The execution of each of my prison projects is based on a deal with the detainees. This highly suspicious group of people will run a mile from any educational or therapeutic plans devised in the name of optimistic help and support and from any attempt to gloss over or brighten up their miserable lives. In my approach, I show the detainees my work as an artist and ask them to become part of my artwork, my outcast registration. The invitation to cooperate is totally straightforward: for every new project, I am dependent on their cooperation, and their own views of their lives. I suspect that junkies living in detention see the uselessness of art as rather comparable to the unproductive aspect of drug use, with the option of getting a kick that will temporarily allow them to step outside the oppressive predictability of their situation.
Snow White, Psycho Begbie and Diane
LEFT: Still from the film Trainspotting by Danny Boyle, 1996, based on the novel by Irvine Welsh. The book and film tell the story of a young vandal, a drug addict who tries to kick the habit and get away from his bad friends. The film features sex, violence, drugs and coarse language, but none of this is glorified. ?Train-spotting?, though originally referring to the hobby of noting train numbers, has come to mean any dreary activity undertaken to help to pass time.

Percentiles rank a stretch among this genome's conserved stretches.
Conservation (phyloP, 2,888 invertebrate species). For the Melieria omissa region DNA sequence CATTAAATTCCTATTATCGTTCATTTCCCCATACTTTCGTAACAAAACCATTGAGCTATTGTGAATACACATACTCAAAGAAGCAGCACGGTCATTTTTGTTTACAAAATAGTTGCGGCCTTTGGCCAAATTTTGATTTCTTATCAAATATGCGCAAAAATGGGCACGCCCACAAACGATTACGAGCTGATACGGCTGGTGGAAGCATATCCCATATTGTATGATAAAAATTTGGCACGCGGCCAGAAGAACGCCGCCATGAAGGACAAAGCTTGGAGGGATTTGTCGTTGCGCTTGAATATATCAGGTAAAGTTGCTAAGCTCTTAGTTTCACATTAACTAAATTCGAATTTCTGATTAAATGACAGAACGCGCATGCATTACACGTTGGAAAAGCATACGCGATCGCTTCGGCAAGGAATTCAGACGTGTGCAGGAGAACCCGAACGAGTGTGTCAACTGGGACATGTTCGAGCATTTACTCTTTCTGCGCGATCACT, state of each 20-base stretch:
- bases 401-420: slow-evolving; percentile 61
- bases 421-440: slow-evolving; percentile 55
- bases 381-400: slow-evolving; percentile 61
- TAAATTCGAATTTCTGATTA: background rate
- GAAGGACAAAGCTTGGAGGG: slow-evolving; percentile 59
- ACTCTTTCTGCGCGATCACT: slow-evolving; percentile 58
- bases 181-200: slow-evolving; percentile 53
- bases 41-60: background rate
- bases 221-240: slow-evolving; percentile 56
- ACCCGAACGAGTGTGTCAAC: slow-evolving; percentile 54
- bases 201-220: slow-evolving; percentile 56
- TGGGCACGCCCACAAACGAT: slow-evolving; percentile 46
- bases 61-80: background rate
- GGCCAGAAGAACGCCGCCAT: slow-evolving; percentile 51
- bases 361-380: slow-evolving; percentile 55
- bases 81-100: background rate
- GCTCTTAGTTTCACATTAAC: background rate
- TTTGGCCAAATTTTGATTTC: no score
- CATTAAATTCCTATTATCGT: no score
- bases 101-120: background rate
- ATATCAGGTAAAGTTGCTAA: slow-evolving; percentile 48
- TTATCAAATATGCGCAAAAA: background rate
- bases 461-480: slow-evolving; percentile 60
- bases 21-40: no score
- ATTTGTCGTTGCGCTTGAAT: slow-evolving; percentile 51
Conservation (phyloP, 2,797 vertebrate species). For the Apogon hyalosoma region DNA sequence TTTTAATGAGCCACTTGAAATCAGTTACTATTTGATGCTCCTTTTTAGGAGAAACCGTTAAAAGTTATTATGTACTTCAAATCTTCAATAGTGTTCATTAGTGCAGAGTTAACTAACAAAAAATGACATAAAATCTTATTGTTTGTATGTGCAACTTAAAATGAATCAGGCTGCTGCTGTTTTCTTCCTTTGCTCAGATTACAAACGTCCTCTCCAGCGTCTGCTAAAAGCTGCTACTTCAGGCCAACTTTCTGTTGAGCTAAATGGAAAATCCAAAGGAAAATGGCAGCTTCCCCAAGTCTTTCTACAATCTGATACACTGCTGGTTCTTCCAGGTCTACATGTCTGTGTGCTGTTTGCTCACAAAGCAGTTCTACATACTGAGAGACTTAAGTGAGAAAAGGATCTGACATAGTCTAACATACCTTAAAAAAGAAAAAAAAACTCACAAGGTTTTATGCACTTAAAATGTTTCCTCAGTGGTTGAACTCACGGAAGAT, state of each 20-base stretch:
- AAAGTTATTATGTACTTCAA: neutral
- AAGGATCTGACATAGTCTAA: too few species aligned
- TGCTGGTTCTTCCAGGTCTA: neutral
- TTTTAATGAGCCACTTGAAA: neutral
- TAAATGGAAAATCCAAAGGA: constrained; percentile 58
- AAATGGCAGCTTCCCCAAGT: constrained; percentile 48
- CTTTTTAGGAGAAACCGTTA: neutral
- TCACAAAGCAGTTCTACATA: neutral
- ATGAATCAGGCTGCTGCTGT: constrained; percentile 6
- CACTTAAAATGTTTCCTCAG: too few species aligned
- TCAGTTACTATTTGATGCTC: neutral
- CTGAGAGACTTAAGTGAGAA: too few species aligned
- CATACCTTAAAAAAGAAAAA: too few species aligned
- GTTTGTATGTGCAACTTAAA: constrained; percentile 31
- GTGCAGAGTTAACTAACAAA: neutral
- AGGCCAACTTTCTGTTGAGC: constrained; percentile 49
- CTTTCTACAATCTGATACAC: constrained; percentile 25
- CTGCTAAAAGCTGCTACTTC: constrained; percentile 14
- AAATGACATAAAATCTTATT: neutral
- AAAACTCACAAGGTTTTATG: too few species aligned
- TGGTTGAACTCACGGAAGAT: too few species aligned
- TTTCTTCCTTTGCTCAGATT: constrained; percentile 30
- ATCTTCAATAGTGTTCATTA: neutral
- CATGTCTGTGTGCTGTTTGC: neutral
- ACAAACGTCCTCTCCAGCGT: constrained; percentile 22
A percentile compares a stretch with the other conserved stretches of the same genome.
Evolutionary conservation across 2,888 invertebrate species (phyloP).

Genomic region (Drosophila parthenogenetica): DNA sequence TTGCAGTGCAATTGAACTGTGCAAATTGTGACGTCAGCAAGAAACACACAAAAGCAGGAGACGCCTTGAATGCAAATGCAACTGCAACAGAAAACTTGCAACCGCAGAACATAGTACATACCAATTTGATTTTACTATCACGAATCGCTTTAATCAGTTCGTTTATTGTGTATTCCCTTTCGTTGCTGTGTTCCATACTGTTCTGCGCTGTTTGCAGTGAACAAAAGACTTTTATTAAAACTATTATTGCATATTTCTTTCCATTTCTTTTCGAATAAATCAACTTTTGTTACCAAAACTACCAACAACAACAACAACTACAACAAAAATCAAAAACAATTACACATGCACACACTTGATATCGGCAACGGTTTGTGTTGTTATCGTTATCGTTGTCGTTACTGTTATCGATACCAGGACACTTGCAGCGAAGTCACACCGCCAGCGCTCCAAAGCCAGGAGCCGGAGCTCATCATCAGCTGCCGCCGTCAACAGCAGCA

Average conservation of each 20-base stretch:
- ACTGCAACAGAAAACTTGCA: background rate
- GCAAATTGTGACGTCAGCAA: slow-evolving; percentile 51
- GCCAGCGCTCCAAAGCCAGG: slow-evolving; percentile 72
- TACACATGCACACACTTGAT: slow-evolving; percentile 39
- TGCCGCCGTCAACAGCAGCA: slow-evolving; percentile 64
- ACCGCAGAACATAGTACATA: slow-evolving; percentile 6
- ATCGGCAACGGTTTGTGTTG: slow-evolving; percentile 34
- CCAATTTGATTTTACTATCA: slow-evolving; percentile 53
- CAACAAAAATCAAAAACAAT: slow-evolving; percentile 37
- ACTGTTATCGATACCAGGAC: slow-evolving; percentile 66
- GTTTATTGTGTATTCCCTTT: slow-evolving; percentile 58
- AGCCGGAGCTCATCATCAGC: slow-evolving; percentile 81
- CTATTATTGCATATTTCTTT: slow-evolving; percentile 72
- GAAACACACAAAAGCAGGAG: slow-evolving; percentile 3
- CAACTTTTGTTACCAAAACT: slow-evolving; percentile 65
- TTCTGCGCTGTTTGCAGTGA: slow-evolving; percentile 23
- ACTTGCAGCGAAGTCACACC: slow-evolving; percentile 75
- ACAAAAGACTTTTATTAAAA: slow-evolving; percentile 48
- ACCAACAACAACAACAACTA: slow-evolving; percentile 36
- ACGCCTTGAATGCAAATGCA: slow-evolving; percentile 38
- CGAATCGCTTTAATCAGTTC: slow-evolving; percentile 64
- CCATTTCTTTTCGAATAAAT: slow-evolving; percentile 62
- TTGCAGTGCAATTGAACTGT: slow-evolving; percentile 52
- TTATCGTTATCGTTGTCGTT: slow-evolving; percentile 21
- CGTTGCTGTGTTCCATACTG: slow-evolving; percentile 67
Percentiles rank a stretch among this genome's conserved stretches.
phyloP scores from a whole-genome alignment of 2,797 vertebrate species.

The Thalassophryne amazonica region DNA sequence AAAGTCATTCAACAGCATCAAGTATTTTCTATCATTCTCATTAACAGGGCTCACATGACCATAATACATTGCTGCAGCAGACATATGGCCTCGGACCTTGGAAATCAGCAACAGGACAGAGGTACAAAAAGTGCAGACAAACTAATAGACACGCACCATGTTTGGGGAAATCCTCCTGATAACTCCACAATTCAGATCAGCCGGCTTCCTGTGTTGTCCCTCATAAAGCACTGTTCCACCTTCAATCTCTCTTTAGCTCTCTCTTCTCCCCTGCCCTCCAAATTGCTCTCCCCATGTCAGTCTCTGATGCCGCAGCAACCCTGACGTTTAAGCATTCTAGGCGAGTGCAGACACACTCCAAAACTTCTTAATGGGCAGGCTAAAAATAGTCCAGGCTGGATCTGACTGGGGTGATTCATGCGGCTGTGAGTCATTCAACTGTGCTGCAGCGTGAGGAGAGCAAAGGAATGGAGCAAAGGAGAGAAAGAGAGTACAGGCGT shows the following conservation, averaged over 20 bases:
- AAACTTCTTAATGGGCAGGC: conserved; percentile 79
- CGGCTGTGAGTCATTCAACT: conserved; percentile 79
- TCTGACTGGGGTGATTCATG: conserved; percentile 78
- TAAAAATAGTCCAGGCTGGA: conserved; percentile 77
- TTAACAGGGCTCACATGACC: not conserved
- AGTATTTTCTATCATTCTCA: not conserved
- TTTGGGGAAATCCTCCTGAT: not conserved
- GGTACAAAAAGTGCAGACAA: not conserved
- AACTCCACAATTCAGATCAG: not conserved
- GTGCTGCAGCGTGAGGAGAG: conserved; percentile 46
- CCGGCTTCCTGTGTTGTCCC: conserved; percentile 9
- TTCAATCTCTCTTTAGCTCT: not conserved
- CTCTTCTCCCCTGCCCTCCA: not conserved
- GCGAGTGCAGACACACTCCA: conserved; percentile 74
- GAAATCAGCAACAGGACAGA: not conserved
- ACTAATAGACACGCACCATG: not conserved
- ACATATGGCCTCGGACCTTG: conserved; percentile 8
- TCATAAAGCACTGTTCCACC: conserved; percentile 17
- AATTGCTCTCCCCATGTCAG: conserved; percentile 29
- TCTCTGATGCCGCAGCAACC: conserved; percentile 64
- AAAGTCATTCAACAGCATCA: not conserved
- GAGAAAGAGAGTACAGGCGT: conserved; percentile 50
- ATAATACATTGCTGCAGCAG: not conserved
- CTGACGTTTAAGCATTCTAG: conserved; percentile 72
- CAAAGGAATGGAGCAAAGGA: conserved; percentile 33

RIGHT: Woodcut by Ludwig Richter, Snow White, Snow White / Unlucky Child. The narrative begins in the manner of a winter fairy tale. Life is divided into stages of birth, trial, death and revival after death. The mirror on the wall, which is capable of revealing who is the fairest in the land, derives from the magic mirror known since antiquity as a means of predicting how life will unfold. The number seven (i.e. the seven dwarfs) is in part an allusion to the seven cardinal virtues and the seven deadly sins.
The redesigning of the corridor is geared towards giving inmates greater freedom of movement and more physical comfort. The inmates? lives, up to and including their stay in prison, have been an accumulation of events in which their demands for attention have been ignored. From their perspective, attention is a phantom vision of being unharmed in middle-class surroundings, of what life would look like if you did not have to live in this situation, and most especially the desire that everything will turn out well in the end; faithful to the fairy-tale genre and unrealistic. But cherishing a legend is something that none of them has ever experienced; none of them knows the intimacy of being read to, which can help to affirm one's experience of the world The literary action is the part of the project relating to the imagination. From the very beginning of the project, one of my main focal points is telling stories, listening, and endless repetition. I am convinced that I can reach the girls with fairy tales, from Snow White to the heroin-injecting Psycho Begbie and the 14-year-old Diane in Trainspotting, that is to say, ranging from a princess's dream to a nightmare. My other focus is on creating the installation in the interior of the two-part hall; my ideas about the interior are a continuation of the narrative in a three-dimensional context.